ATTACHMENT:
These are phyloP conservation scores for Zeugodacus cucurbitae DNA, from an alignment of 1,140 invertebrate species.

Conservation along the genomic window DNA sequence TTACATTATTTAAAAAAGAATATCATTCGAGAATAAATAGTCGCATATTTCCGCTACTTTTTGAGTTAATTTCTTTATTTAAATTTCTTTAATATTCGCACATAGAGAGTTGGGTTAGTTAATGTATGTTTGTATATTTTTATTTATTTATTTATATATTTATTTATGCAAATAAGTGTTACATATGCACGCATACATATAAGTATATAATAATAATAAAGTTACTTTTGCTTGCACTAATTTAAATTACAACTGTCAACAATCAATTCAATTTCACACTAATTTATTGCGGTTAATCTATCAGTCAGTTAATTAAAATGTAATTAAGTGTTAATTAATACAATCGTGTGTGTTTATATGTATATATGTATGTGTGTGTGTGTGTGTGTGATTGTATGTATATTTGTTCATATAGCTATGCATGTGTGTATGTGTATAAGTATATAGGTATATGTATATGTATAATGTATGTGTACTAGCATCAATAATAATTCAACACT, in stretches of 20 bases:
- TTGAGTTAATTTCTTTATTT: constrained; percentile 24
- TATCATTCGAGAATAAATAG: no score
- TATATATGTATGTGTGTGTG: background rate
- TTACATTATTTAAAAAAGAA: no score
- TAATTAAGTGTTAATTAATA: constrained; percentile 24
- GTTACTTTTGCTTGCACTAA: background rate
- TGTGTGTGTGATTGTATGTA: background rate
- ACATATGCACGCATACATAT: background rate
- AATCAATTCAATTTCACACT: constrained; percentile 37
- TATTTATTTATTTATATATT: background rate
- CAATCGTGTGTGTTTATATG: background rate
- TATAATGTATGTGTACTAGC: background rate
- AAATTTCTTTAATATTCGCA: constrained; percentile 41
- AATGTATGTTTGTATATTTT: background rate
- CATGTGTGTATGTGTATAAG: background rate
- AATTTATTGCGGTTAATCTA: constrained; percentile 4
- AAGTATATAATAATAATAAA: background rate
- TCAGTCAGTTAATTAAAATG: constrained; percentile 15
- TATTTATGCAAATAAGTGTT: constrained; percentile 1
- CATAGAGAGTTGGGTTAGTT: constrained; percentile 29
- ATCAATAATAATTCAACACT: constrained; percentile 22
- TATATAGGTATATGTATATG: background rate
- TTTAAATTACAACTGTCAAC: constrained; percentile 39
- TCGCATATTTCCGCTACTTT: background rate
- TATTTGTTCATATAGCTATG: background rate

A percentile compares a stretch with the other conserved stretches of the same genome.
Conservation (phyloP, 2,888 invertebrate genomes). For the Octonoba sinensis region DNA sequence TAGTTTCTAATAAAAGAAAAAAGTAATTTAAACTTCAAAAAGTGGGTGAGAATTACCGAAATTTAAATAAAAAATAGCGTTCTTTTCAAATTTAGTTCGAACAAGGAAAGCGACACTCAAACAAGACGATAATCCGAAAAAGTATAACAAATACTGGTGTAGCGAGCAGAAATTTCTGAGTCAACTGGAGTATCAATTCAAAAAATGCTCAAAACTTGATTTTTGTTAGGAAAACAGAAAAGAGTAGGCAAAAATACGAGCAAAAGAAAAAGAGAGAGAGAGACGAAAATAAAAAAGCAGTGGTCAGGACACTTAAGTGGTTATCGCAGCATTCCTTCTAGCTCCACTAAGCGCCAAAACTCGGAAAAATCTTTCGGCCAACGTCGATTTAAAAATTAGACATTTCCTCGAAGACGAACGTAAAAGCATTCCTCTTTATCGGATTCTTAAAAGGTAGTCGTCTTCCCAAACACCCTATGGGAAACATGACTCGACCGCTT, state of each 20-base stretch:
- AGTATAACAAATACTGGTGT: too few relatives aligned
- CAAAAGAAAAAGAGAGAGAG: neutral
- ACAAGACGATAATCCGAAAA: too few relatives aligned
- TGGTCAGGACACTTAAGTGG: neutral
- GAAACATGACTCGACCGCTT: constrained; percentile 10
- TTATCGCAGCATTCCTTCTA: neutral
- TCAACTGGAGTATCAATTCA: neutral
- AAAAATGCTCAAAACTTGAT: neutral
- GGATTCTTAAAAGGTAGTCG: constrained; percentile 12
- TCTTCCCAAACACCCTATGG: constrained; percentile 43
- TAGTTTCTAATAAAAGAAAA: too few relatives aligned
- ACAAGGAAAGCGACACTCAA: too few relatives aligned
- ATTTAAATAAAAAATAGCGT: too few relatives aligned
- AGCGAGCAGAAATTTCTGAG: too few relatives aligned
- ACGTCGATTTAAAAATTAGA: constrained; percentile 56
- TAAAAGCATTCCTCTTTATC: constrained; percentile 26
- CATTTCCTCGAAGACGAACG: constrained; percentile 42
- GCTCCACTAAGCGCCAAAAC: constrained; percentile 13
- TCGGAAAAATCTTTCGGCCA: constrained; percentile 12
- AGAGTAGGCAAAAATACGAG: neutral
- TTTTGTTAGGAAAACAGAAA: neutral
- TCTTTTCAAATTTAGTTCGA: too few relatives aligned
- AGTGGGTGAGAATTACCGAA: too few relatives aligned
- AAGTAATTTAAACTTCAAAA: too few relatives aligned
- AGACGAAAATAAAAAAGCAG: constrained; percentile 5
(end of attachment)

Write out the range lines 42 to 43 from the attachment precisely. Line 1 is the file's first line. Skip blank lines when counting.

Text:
- ATTTAAATAAAAAATAGCGT: too few relatives aligned
- AGCGAGCAGAAATTTCTGAG: too few relatives aligned